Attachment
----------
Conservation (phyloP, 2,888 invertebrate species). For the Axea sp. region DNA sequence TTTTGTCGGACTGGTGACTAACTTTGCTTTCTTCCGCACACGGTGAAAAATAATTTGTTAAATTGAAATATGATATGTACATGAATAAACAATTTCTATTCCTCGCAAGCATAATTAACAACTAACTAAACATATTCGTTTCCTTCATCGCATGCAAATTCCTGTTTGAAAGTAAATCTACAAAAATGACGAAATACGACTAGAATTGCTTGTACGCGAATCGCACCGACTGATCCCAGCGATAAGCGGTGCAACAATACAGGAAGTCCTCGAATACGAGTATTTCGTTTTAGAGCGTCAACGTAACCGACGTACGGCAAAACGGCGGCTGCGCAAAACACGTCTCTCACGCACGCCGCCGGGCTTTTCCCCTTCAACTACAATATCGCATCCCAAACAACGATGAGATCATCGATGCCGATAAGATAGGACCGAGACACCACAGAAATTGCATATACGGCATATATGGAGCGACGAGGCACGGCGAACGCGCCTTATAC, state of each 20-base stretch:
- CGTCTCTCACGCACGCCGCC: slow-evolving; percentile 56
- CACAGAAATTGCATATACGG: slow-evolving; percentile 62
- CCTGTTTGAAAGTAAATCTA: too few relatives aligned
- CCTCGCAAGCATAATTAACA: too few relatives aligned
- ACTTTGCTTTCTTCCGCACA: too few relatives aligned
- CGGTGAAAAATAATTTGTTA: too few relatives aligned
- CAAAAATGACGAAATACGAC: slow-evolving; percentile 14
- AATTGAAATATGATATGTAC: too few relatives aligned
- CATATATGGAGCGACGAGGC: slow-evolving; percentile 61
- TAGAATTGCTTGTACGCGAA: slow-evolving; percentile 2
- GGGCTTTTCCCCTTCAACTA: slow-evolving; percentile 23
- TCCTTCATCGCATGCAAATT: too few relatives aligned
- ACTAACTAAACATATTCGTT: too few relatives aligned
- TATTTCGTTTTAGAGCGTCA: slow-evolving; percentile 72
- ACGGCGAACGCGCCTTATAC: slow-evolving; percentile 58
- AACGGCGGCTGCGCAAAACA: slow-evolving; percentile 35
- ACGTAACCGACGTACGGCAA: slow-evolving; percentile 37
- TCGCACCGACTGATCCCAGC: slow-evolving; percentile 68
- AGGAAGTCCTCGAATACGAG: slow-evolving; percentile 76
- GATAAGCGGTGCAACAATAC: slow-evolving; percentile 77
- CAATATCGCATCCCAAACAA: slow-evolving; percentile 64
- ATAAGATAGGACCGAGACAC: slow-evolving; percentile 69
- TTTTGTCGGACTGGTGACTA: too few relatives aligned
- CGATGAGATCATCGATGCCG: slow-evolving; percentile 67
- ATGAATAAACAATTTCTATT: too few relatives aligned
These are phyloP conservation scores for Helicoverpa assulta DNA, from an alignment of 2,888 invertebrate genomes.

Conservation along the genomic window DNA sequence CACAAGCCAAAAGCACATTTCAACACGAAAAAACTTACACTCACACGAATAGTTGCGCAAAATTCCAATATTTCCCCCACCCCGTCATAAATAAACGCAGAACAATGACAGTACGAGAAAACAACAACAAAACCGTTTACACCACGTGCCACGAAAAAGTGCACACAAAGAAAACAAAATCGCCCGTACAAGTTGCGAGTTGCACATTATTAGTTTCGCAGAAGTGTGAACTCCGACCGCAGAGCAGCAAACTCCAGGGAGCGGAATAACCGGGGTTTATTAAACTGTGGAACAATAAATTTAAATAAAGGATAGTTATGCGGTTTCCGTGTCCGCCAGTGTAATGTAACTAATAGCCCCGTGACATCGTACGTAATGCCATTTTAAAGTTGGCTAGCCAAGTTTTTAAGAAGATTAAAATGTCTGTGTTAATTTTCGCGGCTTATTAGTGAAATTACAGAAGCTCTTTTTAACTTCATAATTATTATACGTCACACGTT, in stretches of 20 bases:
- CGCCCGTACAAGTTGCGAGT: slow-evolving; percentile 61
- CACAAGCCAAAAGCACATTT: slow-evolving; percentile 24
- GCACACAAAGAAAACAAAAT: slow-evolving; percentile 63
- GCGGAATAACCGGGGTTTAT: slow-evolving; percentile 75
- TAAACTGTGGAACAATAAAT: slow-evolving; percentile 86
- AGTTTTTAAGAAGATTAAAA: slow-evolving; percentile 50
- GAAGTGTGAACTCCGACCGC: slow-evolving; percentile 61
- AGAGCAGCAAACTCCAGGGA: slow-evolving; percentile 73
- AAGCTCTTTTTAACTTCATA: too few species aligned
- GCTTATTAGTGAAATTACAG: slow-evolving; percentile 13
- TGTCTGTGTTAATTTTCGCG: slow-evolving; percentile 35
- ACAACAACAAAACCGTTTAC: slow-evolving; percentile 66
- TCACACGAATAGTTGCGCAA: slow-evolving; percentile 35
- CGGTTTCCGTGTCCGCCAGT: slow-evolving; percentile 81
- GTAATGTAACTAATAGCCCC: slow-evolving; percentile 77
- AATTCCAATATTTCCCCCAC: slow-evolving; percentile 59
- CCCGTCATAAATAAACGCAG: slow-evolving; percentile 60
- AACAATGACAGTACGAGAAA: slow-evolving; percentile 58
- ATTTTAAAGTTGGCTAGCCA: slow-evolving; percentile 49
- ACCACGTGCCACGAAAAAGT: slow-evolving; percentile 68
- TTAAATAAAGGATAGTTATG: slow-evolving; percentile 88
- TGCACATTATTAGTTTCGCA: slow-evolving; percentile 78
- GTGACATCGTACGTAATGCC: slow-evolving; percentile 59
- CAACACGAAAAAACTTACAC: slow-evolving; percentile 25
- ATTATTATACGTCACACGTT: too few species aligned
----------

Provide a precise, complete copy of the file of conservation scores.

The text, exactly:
Conservation (phyloP, 2,888 invertebrate species). For the Axea sp. region DNA sequence TTTTGTCGGACTGGTGACTAACTTTGCTTTCTTCCGCACACGGTGAAAAATAATTTGTTAAATTGAAATATGATATGTACATGAATAAACAATTTCTATTCCTCGCAAGCATAATTAACAACTAACTAAACATATTCGTTTCCTTCATCGCATGCAAATTCCTGTTTGAAAGTAAATCTACAAAAATGACGAAATACGACTAGAATTGCTTGTACGCGAATCGCACCGACTGATCCCAGCGATAAGCGGTGCAACAATACAGGAAGTCCTCGAATACGAGTATTTCGTTTTAGAGCGTCAACGTAACCGACGTACGGCAAAACGGCGGCTGCGCAAAACACGTCTCTCACGCACGCCGCCGGGCTTTTCCCCTTCAACTACAATATCGCATCCCAAACAACGATGAGATCATCGATGCCGATAAGATAGGACCGAGACACCACAGAAATTGCATATACGGCATATATGGAGCGACGAGGCACGGCGAACGCGCCTTATAC, state of each 20-base stretch:
- CGTCTCTCACGCACGCCGCC: slow-evolving; percentile 56
- CACAGAAATTGCATATACGG: slow-evolving; percentile 62
- CCTGTTTGAAAGTAAATCTA: too few relatives aligned
- CCTCGCAAGCATAATTAACA: too few relatives aligned
- ACTTTGCTTTCTTCCGCACA: too few relatives aligned
- CGGTGAAAAATAATTTGTTA: too few relatives aligned
- CAAAAATGACGAAATACGAC: slow-evolving; percentile 14
- AATTGAAATATGATATGTAC: too few relatives aligned
- CATATATGGAGCGACGAGGC: slow-evolving; percentile 61
- TAGAATTGCTTGTACGCGAA: slow-evolving; percentile 2
- GGGCTTTTCCCCTTCAACTA: slow-evolving; percentile 23
- TCCTTCATCGCATGCAAATT: too few relatives aligned
- ACTAACTAAACATATTCGTT: too few relatives aligned
- TATTTCGTTTTAGAGCGTCA: slow-evolving; percentile 72
- ACGGCGAACGCGCCTTATAC: slow-evolving; percentile 58
- AACGGCGGCTGCGCAAAACA: slow-evolving; percentile 35
- ACGTAACCGACGTACGGCAA: slow-evolving; percentile 37
- TCGCACCGACTGATCCCAGC: slow-evolving; percentile 68
- AGGAAGTCCTCGAATACGAG: slow-evolving; percentile 76
- GATAAGCGGTGCAACAATAC: slow-evolving; percentile 77
- CAATATCGCATCCCAAACAA: slow-evolving; percentile 64
- ATAAGATAGGACCGAGACAC: slow-evolving; percentile 69
- TTTTGTCGGACTGGTGACTA: too few relatives aligned
- CGATGAGATCATCGATGCCG: slow-evolving; percentile 67
- ATGAATAAACAATTTCTATT: too few relatives aligned
These are phyloP conservation scores for Helicoverpa assulta DNA, from an alignment of 2,888 invertebrate genomes.

Conservation along the genomic window DNA sequence CACAAGCCAAAAGCACATTTCAACACGAAAAAACTTACACTCACACGAATAGTTGCGCAAAATTCCAATATTTCCCCCACCCCGTCATAAATAAACGCAGAACAATGACAGTACGAGAAAACAACAACAAAACCGTTTACACCACGTGCCACGAAAAAGTGCACACAAAGAAAACAAAATCGCCCGTACAAGTTGCGAGTTGCACATTATTAGTTTCGCAGAAGTGTGAACTCCGACCGCAGAGCAGCAAACTCCAGGGAGCGGAATAACCGGGGTTTATTAAACTGTGGAACAATAAATTTAAATAAAGGATAGTTATGCGGTTTCCGTGTCCGCCAGTGTAATGTAACTAATAGCCCCGTGACATCGTACGTAATGCCATTTTAAAGTTGGCTAGCCAAGTTTTTAAGAAGATTAAAATGTCTGTGTTAATTTTCGCGGCTTATTAGTGAAATTACAGAAGCTCTTTTTAACTTCATAATTATTATACGTCACACGTT, in stretches of 20 bases:
- CGCCCGTACAAGTTGCGAGT: slow-evolving; percentile 61
- CACAAGCCAAAAGCACATTT: slow-evolving; percentile 24
- GCACACAAAGAAAACAAAAT: slow-evolving; percentile 63
- GCGGAATAACCGGGGTTTAT: slow-evolving; percentile 75
- TAAACTGTGGAACAATAAAT: slow-evolving; percentile 86
- AGTTTTTAAGAAGATTAAAA: slow-evolving; percentile 50
- GAAGTGTGAACTCCGACCGC: slow-evolving; percentile 61
- AGAGCAGCAAACTCCAGGGA: slow-evolving; percentile 73
- AAGCTCTTTTTAACTTCATA: too few species aligned
- GCTTATTAGTGAAATTACAG: slow-evolving; percentile 13
- TGTCTGTGTTAATTTTCGCG: slow-evolving; percentile 35
- ACAACAACAAAACCGTTTAC: slow-evolving; percentile 66
- TCACACGAATAGTTGCGCAA: slow-evolving; percentile 35
- CGGTTTCCGTGTCCGCCAGT: slow-evolving; percentile 81
- GTAATGTAACTAATAGCCCC: slow-evolving; percentile 77
- AATTCCAATATTTCCCCCAC: slow-evolving; percentile 59
- CCCGTCATAAATAAACGCAG: slow-evolving; percentile 60
- AACAATGACAGTACGAGAAA: slow-evolving; percentile 58
- ATTTTAAAGTTGGCTAGCCA: slow-evolving; percentile 49
- ACCACGTGCCACGAAAAAGT: slow-evolving; percentile 68
- TTAAATAAAGGATAGTTATG: slow-evolving; percentile 88
- TGCACATTATTAGTTTCGCA: slow-evolving; percentile 78
- GTGACATCGTACGTAATGCC: slow-evolving; percentile 59
- CAACACGAAAAAACTTACAC: slow-evolving; percentile 25
- ATTATTATACGTCACACGTT: too few species aligned